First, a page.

That all suddenly sounds quite boring, but the functions of AI in aviation are anything but.
Most of the AI currently implemented in aviation is the “detect and avoid” type – systems that focus on precision navigation, or image detection. Sort of giant Roombas for the aviation world. Here are just a few of the current technologies that might be helping your flight without you even knowing it.
Eurocontrol in Maastricht already use what they call a “learning machine” which can predict 4D trajectories – in other words aircraft position, altitude, speed and time. Being able to predict traffic flows means they can optimize the use of ATCOs and put the people brains where they are most needed.
The clever AI algorithms have a “what if?” function which lets them “tentatively probe” (Eurocontrol’s choice of phrase, not mine) the impact of certain airspace restrictions, or regulations, on traffic flow. It can monitor workload, spot probable bunching points, and also predict traffic one or two hours in advance to work out how the handover between different control sectors might affect the flow.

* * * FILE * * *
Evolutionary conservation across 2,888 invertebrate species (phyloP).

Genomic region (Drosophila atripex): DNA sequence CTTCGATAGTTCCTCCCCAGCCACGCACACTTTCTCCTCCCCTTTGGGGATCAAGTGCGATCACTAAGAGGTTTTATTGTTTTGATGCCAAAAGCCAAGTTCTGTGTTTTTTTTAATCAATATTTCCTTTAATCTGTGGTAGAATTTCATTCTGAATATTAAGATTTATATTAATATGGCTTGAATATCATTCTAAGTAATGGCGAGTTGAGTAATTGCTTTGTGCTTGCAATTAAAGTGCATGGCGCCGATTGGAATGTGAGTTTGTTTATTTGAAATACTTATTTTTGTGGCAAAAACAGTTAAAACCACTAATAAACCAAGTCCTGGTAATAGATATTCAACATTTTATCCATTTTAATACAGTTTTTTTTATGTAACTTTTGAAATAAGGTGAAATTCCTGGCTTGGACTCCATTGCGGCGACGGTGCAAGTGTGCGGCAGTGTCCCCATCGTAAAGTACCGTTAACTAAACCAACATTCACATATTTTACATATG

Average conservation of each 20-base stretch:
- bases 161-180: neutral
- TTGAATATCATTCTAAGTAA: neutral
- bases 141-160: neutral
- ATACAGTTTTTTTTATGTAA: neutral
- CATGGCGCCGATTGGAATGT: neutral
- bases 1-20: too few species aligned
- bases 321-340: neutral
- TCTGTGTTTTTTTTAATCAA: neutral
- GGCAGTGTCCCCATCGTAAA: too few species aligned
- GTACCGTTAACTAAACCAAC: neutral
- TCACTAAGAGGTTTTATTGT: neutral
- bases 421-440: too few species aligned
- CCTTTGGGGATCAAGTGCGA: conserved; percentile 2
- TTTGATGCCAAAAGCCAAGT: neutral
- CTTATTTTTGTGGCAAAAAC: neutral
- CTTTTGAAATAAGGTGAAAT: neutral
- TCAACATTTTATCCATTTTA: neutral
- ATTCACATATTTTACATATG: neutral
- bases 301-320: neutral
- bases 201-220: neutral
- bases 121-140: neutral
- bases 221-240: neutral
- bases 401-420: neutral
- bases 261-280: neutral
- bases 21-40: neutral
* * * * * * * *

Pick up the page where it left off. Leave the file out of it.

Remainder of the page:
Maintenance Costs and Fuel Optimization
An AI system produced by Honeywell is being used to save airlines up to $200,000 per aircraft per year in fuel costs, and up to $40,000 per aircraft per year in maintenance costs. The system has data gathered from years and years of flight statistics, across a whole bunch of airlines, and it has swilled all this data about in its big brain and can now take specific flight plans and review where fuel has been wasted before.
The system can not only determine better routes, but can help make strategic decisions on things like flight path routings, the best direct path to landing to take, engine out taxi etc. While the pilot brain is thinking “If I turn an engine off now, will I have to use loadsa thrust on the other one to get it up that hill and around the corner? Maybe I should just keep ’em both running…” the AI brain is going “click, whirrr, yeah, turn the engine off now and you’re good!”
GNSS is great – it lets us operate the approach, landing, departure, ground stuff in low vis conditions. But there is a big issue with it – propagation delay caused by the ionosphere. The current models for gathering data on this are pretty limited, but a new AI system can monitor and gather so much more data, and assess it so much more quickly because it has the ability to ‘learn’ – it is not just looking at data and spitting out figures. It is constantly updating its analysis.